That Duffy displays no trace of a pop-star ego may be endearing, but you wonder if it won’t hinder her progress in America. Although Rockferry peaked at No 4 in the Billboard charts in May, and has sold more than 500,000 copies to date, she is still not a household name. She has done the chat-show circuit, though singing, rather than sitting on sofas, but attempts to associate her with more established stars don’t seem to be going down well with the singer. Last month, she played alongside Mariah Carey, Michael McDonald and Rihanna at a charity concert in LA, but spent most of the time in her dressing room.
“There were superstars everywhere, but I don’t get that stuff,” she sighs. “I don’t like how big American stars consider themselves an exception from humanity. But there are some nice ones. I met Stevie Nicks, a wonderful woman who knows all about Welsh myths. She was educating me with tales about dragons. I’ve met Beyoncé, too, and she was lovely. Some of the others were a bit sad, really. They had entourages, pushing here and pushing there. It was embarrassing.”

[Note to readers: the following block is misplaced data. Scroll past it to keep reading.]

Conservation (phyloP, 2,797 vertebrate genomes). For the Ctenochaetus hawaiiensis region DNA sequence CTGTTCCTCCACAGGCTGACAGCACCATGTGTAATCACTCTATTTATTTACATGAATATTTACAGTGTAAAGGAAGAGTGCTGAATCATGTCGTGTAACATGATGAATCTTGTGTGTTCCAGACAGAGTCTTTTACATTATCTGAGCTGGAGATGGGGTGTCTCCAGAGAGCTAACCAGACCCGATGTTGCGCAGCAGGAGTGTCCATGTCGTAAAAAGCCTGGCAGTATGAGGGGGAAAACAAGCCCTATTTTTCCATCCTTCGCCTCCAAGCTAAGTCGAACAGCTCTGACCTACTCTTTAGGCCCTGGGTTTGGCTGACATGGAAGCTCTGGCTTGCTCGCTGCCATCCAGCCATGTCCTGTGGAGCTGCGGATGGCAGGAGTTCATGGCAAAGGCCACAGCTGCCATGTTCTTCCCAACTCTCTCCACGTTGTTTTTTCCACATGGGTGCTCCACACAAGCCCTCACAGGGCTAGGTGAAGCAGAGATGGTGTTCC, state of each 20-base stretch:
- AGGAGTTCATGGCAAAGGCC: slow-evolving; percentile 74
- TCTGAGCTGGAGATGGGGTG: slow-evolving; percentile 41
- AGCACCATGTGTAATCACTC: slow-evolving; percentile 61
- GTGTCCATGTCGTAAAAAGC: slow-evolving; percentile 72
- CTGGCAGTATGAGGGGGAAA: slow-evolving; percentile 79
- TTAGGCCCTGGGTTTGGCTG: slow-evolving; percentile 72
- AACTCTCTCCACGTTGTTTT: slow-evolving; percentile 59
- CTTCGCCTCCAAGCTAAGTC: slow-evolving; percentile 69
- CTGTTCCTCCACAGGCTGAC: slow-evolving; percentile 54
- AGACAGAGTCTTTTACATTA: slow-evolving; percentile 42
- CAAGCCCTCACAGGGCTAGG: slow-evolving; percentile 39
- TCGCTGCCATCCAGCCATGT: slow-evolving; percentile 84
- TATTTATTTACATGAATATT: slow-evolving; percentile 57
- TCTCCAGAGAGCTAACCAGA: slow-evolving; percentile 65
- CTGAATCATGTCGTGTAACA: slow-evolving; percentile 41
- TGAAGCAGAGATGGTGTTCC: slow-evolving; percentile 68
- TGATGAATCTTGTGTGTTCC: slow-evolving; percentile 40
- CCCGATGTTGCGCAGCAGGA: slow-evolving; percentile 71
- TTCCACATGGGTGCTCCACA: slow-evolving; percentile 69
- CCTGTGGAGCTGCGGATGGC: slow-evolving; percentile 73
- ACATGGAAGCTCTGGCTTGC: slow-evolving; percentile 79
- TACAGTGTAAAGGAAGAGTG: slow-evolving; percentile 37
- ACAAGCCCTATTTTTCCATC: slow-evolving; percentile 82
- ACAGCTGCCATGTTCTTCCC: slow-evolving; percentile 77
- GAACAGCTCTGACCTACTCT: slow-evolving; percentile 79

The night before the New York show, Duffy was in Cleveland, supporting Coldplay. “I love those boys, but I’m not sure about supporting,” she says. “I only want to be on stage when I’m welcome, and I don’t know if I am in a support slot.
“When we were kids, we went to the pier in Llandudno and there was a band. My sister was egging me on to get up and do a song. I didn’t want to, because it wasn’t my gig. Music is precious and, whether it’s played on a pier in Wales or in an arena in Ohio, I’d hate to impose myself. I prefer people to choose to hear my songs.”
So, how desperately does Duffy want to conquer America? “I don’t even know what that means,” she laughs. “But there’s nothing I really want out of this any more. I got it all when we released Rockferry. I spent three and a half years making that record, and it was hardest thing I ever had to do. I’ve been making music for a decade now, so it’s not as though suddenly someone gave me this great big package and I was struggling down the street with it. I was more prepared for this than for anything I’ve ever done. Of course, it still takes my breath away at times.”
Suddenly, Duffy hoists her 5ft 2in frame from the sofa and points to a decoration in the corner of the bar. “I tell you what this year has been like,” she announces. “That little tree over there. Except it isn’t a tree. I thought it was, but then I went to look and it’s actually five sticks in a vase with a twirly thing round it. It’s like the closer you get, the more the picture changes.”
The deluxe edition of Rockferry is released tomorrow; Duffy’s UK tour begins tomorrow night in Dublin